“Every month they have an opportunity to request an additional number of patient records that are reviewed,” Rentfro said. “This year they have aggressively expanded and accelerated that process.”
King said the audit was given with the highest level of assurance that could be provided on a set of financial statements.
The audit came with no significant changes in accounting practices or unusual transactions noted, he said.
The hospital’s long-term debt decreased by approximately $851,000 as a result of making bond payments, King said.
However, the hospital had a 5-percent reduction in patient inflow and a $916,000 decrease in gross patient revenue.
Likewise, the hospital was reimbursed less for outpatient procedures in 2013 due to changes in hospital reimbursement law, King said.
The hospital also spent $2 million to convert to electronic records, he said.
Williams said the hospital will receive some reimbursement for the funds spent converting to electronic records.
“Mississippi currently has more hospitals that have operating losses than they do operating excesses,” Williams said. “Last year, that was 52 percent of hospitals; I haven’t seen the numbers for this year, but I would suspect it is north of that today.”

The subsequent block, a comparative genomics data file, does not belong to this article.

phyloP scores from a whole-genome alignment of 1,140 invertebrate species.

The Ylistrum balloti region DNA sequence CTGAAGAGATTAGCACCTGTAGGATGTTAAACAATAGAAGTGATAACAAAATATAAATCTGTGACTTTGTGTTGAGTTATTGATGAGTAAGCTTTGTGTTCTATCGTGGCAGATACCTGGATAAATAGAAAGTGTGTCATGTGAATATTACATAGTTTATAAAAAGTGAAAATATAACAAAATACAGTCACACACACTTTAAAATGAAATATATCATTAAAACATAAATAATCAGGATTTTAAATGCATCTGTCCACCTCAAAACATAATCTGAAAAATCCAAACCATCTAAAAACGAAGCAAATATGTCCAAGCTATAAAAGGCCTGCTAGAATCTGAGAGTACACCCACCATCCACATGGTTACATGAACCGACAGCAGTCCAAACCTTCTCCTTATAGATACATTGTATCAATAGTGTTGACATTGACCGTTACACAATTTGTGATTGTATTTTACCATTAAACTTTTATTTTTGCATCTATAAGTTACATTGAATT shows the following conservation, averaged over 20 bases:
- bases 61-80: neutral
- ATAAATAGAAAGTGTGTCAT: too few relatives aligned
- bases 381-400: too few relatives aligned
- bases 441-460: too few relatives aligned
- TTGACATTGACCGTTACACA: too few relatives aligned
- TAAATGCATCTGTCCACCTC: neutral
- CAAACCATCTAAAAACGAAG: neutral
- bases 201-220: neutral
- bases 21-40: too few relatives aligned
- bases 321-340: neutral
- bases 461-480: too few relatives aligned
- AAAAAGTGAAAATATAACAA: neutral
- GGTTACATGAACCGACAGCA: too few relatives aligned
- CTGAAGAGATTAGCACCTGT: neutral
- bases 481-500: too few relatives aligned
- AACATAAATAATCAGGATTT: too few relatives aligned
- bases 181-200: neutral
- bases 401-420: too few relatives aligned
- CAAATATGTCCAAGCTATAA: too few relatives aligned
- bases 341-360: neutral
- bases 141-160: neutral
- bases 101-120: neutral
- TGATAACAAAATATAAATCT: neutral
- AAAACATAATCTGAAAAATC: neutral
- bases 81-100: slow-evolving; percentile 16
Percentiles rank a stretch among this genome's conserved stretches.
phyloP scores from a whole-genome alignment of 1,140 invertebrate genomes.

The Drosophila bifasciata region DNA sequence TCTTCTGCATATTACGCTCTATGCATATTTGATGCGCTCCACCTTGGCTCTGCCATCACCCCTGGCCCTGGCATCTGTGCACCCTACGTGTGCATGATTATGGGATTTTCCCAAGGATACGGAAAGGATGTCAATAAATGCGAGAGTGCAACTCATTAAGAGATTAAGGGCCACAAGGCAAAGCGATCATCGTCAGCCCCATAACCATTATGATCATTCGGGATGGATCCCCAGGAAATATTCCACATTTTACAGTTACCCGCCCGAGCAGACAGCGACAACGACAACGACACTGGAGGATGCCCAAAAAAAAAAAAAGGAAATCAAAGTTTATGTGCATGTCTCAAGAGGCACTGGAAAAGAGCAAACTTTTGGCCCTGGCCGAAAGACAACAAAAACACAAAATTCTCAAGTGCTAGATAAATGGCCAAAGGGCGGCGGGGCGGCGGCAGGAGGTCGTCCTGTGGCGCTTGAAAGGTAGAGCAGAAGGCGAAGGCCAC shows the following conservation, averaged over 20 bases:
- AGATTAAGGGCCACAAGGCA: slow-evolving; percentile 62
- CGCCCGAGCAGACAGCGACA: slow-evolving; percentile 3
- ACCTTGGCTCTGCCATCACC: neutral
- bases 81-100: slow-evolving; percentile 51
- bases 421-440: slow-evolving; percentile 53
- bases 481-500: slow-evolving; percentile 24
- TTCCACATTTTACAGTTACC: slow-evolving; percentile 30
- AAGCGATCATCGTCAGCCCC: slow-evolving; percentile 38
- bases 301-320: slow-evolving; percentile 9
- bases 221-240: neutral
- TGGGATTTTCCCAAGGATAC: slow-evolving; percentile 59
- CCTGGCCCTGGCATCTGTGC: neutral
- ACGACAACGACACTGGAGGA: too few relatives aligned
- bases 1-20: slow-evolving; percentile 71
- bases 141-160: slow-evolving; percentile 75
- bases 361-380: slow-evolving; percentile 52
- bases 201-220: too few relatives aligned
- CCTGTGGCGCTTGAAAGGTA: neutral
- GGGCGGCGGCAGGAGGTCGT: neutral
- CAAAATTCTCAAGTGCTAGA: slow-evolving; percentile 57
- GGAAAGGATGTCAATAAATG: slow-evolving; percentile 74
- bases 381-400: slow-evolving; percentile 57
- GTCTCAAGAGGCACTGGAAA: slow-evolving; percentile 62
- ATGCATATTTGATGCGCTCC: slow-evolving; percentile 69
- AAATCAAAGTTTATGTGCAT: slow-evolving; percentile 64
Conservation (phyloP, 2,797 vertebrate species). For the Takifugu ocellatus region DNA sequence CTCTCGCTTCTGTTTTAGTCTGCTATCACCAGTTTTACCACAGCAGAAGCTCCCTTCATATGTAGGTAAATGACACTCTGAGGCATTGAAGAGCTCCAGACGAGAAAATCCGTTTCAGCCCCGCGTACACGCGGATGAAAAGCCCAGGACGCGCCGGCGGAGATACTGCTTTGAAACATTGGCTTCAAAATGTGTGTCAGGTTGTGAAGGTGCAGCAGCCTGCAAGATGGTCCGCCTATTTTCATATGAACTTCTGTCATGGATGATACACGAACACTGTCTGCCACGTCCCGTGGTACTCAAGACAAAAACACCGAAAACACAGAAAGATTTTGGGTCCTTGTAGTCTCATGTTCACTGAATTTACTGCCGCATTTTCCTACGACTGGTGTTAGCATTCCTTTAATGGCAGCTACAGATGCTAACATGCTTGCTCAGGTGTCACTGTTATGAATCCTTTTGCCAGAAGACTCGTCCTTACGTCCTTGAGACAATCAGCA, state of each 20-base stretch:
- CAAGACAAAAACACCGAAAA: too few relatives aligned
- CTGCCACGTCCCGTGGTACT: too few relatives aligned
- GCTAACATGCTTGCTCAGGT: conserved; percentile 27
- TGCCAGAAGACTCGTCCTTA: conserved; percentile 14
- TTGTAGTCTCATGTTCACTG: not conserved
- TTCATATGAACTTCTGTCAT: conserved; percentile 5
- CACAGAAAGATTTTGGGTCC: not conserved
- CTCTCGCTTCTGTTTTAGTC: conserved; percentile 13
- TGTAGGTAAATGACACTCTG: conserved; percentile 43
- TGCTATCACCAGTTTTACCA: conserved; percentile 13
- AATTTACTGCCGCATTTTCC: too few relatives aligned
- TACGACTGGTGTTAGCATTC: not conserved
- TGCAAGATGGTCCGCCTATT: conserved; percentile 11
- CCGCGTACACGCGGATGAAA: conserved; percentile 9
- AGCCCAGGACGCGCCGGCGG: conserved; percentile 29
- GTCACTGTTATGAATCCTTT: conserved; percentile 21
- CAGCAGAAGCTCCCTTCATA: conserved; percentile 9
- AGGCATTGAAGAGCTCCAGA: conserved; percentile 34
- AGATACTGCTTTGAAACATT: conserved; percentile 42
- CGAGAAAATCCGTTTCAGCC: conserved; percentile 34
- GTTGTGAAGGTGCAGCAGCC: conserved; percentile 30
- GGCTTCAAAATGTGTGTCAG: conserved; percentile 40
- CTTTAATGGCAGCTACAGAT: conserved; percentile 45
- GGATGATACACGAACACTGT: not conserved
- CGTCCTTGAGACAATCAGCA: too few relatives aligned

During the meeting, Lazarus asked what the hospital’s plan is if the federal court appoints a patient care ombudsman during a bankruptcy hearing this week.
The ombudsman’s duty would be to oversee hospital finances to ensure a continuity of patient care. The county has a contract with Healthcare Management Partners for similar oversight now.
“I don’t want to get in a position where we are paying two people,” Lazarus said.
NRMC attorney Walter Brown asked for the board to enter into executive session to discuss the matter.
Supervisor Calvin Butler made a motion to enter into executive session, but other board members hesitated to second it. After a moment, Lazarus seconded the motion.
Butler and Supervisor Angela Hutchins voted to enter into executive session, but Carter voted against it.
Lazarus voted for the motion after a moment’s hesitation, telling Carter, “You’ve put me on the spot.”
Supervisor Darryl Grennell was not present.
After the meeting, Lazarus said he did not want the discussion to be in executive session but believed he would not have been able to get the information he wanted without entering into the session. “The meeting would have ended and everyone would have walked out,” he said.
Adams County board attorney Scott Slover said the two boards also discussed an asset purchase agreement the hospital’s prospective buyer had submitted.
The hospital has entered into a letter of intent — a formal but not final step — with a potential buyer, and is in the process of negotiating a final asset purchase agreement before taking the hospital to auction.
If no one outbids the negotiated asset purchase agreement, the hospital will automatically be sold to the buyer.
At the end of the meeting, both boards voted to accept and ratify the audit.